To ensure that the war on the pandemic is successful, there is an urgent need to increase awareness in the rural areas, writes Adewale Kupoluyi

Since the outbreak of the coronavirus disease (COVID-19) worldwide, a series of efforts have been made to educate, inform, and sensitise everyone on nature, preventive, and developments as they unfold. The use of traditional and social media has been useful in the last few weeks in taming the novel virus that has struck mankind like the thunder. The pandemic has caught everybody and health institutions unaware to the extent that nobody can give specific assurance or antidote on how to curtail the virus, whose real origin is controversial. COVID-19 remains a nightmare that respects no race, tribe, religion, status, gender, or age.

The severity of the problem at hand continues to drive the respective governments, international and local health institutions to update all on the dos and don’ts on the pandemic. There is the likelihood for the elites to think that there is an information overload in the social, print, and electronic media. The contrary appears to be the case regarding the people living in villages and rural communities. There is hardly anything they enjoy from the state in terms of social security and basic amenities. They are usually on their own. No regular electricity supply, bad roads everywhere, no potable water, and poor healthcare. For them to charge their mobile phones, they would have to congregate at a local shop and pay.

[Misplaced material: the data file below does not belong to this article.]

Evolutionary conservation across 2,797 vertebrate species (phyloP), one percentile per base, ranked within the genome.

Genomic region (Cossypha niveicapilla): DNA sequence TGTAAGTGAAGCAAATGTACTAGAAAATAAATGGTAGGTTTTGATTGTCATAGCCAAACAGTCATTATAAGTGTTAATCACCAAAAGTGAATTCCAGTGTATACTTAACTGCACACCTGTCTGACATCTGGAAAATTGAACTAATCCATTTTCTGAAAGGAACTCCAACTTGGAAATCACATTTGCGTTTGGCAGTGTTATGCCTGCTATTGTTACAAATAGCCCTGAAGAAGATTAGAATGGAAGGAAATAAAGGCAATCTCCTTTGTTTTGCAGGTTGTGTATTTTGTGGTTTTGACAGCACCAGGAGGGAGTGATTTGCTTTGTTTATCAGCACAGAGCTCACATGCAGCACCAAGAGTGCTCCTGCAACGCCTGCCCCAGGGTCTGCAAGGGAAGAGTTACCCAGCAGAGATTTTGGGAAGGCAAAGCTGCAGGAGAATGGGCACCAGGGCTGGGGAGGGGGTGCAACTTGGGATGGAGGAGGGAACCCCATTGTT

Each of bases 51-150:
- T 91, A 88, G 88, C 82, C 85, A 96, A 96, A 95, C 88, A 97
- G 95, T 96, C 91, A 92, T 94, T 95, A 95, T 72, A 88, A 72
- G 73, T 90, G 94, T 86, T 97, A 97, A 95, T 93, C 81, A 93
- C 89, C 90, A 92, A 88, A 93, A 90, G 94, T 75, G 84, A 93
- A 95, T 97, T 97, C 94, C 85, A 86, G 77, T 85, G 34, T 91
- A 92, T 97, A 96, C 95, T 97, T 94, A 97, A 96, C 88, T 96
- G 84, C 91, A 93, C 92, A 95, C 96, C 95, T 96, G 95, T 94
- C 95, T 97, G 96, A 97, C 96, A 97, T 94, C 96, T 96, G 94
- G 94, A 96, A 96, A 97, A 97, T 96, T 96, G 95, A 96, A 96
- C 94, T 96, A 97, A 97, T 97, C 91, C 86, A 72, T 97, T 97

The cable channel is completely unaffordable and sheer luxury for them while access to newspapers, electronic and social media is also a mirage. According to the United States of America’s Human Rights Watch, Nigeria’s informal sector include more than 80 percent of a wide range of occupations from street traders, taxi drivers, farmers, tradesmen, artisans, food vendors, barbers, and hairdressers. To ascertain the level of awareness of the rural populace on COVID-19, an interview was conducted through the telephone on some respondents that were randomly selected in some states across the geo-political zones of Nigeria. The respondents comprise uneducated persons living in cities, villages, and rural communities.

Findings showed that almost all the respondents gave similar responses suggesting that they were ill-informed on the pandemic. For instance, they do not know the correct name of the disease. Various names were given such as ‘corovirus’, ‘corolla virus’, ‘coroba vilus’, and ‘cofid virus’, among others. The implication of this is that they are either completely ignorant or have a faint idea of the deadly disease. The respondents ascribed the disease to only the rich and affluent in society. They held the belief that the sin of man was responsible for the pandemic and were also of the opinion that they can never be afflicted by the virus because they are poor. The consequence of the wrong perception among our rural dwellers and uneducated citizenry makes them continue to live their normal lives as if nothing worrisome is happening by violating social distancing, maintaining low personal hygiene, and failing to disclose strange health conditions to relevant authorities.